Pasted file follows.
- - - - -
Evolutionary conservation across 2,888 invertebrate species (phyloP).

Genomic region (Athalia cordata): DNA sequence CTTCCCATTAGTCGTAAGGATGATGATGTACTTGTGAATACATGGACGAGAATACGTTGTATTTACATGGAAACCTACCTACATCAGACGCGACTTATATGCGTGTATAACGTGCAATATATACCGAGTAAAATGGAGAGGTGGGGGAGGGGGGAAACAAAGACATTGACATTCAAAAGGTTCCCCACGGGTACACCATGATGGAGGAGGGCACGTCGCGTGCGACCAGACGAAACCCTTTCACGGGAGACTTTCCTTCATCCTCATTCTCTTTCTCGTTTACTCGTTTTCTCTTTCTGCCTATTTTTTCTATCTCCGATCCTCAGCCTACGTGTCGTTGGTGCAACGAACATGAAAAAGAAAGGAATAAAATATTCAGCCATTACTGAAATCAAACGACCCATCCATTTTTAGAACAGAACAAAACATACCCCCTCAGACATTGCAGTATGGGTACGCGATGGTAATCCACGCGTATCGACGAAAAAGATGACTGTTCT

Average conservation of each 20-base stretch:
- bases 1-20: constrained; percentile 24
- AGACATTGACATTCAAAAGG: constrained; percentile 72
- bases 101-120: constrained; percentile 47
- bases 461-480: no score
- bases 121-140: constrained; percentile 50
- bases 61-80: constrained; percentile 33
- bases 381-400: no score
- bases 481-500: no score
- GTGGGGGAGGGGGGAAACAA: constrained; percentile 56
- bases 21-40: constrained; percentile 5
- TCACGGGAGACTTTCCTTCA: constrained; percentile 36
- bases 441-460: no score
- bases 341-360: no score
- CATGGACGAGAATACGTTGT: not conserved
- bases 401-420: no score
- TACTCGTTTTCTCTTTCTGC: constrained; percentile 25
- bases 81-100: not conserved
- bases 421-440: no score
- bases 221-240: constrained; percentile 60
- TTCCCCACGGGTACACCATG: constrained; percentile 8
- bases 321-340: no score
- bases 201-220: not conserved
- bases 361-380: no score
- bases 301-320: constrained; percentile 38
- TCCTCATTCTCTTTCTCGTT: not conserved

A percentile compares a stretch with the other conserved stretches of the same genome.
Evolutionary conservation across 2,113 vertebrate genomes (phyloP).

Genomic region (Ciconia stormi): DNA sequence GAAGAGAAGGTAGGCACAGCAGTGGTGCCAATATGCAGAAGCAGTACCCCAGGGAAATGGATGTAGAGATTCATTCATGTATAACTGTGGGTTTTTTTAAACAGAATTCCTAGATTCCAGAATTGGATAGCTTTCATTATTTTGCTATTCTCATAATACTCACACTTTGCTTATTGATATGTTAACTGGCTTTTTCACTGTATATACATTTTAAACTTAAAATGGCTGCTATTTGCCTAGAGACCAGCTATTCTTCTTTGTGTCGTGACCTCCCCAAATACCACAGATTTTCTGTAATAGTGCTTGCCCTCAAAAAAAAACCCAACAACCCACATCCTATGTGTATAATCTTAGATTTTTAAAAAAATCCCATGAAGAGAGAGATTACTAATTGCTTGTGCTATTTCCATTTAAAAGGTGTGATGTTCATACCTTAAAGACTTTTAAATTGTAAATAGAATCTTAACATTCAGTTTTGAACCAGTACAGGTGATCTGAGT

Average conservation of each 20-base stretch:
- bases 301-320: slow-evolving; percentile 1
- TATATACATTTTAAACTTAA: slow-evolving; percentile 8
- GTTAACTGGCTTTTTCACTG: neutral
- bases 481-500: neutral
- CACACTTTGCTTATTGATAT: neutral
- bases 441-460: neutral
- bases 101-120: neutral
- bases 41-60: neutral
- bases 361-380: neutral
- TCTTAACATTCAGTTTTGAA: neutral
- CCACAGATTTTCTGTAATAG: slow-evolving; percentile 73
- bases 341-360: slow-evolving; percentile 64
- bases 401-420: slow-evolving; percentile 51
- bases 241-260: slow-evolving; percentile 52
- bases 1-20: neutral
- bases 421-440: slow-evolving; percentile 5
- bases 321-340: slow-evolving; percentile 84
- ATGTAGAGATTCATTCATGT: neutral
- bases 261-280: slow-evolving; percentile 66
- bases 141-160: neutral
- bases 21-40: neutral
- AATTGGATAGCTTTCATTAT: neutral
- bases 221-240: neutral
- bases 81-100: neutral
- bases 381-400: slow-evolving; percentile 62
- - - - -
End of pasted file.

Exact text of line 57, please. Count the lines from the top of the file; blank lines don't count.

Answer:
- bases 381-400: slow-evolving; percentile 62